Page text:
Here Are 14 Calming Works From Art History to Help You Relax Despite Everything Giving You Anxiety Right Now
From a rendition of the Buddha to colorful abstractions to domestic scenes, these works may help take the edge off.
Whichever side of the aisle you find yourself on this Election Day, you may well be feeling like American democracy hangs in the balance. Millions are marching in the streets, wildfires are burning throughout the American West, and we’ve had so many hurricanes, we’ve started naming them for Greek letters. It’s a bit stressful. So, what can we do if we’ve exercised, had a drink, seen our therapist, and still find ourselves anxious? We have a thought: let’s look at some soothing artworks together.
For starters: You know who is known for calmness? The Buddha, who meditated so hard that he freed himself from all craving and aversion, the twin drives that, he believed, make us so miserable. So, try meditating on this rendition of the Buddha from San Francisco’s Asian Art Museum for a few minutes, and then have a look at a few more artworks that will mellow you a bit. Whether abstract artworks, views of the night sky or the ocean, sweeping landscapes, or views of quiet, homey scenes, we hope they lower your blood pressure.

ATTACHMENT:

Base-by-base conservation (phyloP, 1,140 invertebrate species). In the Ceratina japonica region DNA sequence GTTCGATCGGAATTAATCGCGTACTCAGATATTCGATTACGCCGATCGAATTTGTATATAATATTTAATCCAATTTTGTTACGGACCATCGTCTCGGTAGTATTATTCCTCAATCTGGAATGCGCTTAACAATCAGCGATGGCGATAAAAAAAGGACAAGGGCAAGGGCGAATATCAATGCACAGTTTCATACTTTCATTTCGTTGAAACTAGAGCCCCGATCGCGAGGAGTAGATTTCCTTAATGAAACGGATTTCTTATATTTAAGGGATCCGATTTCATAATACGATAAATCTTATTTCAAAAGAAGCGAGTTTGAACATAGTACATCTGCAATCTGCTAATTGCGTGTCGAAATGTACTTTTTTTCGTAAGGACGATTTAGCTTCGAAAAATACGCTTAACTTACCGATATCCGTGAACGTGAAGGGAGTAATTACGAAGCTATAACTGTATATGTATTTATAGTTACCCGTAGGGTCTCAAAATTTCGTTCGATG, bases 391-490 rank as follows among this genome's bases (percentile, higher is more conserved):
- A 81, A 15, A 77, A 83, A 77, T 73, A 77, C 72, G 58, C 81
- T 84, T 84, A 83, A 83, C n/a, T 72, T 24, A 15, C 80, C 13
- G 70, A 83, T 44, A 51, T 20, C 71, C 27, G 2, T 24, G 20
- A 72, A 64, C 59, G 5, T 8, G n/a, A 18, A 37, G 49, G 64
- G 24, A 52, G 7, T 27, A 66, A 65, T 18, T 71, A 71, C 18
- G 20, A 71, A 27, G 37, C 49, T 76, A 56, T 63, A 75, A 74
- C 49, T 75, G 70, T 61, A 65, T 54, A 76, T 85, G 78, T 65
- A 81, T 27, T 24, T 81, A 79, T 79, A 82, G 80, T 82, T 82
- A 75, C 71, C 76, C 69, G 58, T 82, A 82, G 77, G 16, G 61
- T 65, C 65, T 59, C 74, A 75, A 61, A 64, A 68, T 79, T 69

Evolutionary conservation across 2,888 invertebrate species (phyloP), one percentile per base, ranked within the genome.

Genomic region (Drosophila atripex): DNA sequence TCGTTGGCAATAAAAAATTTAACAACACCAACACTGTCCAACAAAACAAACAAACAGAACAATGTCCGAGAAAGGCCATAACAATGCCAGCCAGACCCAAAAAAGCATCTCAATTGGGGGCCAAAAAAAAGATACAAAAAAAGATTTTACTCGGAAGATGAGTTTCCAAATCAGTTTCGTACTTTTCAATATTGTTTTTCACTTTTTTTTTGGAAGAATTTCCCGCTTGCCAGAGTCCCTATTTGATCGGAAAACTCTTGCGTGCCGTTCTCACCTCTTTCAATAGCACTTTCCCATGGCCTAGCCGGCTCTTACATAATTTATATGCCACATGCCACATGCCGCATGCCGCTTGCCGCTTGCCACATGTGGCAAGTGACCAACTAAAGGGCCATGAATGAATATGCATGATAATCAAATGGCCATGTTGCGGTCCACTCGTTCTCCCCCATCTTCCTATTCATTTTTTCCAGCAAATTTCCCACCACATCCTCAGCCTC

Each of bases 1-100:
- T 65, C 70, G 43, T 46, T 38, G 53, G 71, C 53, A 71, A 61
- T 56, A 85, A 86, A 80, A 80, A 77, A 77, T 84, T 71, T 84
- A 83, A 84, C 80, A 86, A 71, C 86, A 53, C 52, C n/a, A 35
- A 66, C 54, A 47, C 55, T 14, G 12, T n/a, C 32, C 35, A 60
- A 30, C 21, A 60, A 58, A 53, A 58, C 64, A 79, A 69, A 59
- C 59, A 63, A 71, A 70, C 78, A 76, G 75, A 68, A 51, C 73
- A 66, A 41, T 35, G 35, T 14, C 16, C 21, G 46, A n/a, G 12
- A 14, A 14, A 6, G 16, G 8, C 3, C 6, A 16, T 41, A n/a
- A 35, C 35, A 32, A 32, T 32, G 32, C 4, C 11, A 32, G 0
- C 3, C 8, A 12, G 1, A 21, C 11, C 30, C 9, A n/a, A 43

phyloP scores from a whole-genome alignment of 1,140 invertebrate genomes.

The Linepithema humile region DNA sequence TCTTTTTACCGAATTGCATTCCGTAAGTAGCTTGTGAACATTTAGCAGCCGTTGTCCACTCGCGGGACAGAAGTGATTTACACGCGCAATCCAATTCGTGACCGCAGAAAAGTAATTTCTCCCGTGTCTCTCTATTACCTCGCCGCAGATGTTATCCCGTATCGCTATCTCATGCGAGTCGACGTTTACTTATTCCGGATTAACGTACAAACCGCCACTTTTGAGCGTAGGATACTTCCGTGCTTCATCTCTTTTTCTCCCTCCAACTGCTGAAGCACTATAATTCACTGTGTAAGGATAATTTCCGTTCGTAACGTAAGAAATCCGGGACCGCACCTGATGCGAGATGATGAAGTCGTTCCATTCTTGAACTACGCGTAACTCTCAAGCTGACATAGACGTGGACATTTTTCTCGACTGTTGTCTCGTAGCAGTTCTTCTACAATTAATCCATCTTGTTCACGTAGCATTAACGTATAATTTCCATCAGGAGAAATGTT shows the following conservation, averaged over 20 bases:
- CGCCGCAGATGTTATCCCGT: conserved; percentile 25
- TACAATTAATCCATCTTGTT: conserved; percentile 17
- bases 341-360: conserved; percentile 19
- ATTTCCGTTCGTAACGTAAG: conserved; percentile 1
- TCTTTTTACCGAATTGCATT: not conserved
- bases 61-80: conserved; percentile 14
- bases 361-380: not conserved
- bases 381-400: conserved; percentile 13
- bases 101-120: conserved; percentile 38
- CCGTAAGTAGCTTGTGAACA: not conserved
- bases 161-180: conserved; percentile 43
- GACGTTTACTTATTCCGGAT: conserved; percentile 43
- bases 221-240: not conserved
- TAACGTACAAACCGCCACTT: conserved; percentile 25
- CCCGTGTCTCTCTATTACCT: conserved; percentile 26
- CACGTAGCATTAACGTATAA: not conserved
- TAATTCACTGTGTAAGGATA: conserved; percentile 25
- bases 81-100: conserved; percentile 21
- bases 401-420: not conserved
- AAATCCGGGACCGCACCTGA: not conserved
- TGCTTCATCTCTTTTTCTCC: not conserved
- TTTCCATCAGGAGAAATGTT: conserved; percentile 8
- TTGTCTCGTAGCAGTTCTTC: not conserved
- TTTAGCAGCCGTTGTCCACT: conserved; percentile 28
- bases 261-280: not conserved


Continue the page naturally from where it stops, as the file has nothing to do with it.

Seated Buddha Amitabha
Vija Celmins, Untitled (Big Sea #1) (1969)
Brice Marden, The Attended (1996–99)
Jennifer Guidi, Energy of Love (Painted Universe Mandala SF #4F, Red, Natural Ground) (2018)
Thomas Cole, View from Mount Holyoke, Northampton, Massachusetts, after a Thunderstorm—The Oxbow (1836)
Sam Gilliam, Ray VI (1970)
Alma Thomas, A Fantastic Sunset (1970)
Claude Monet, The Palazzo Contarini (1908)
Sean Scully, The Fall (1983)
Mary Cassatt’s Mother and Child (Baby Getting Up from His Nap) (ca. 1899)
Jan Vermeer, View of Houses in Delft (c. 1658)
Green Tara (13th century)
Loïs Mailou Jones, Jennie (1943)
Milarepa, Central Tibet, 15th-16th century
Follow Artnet News on Facebook:
Want to stay ahead of the art world? Subscribe to our newsletter to get the breaking news, eye-opening interviews, and incisive critical takes that drive the conversation forward.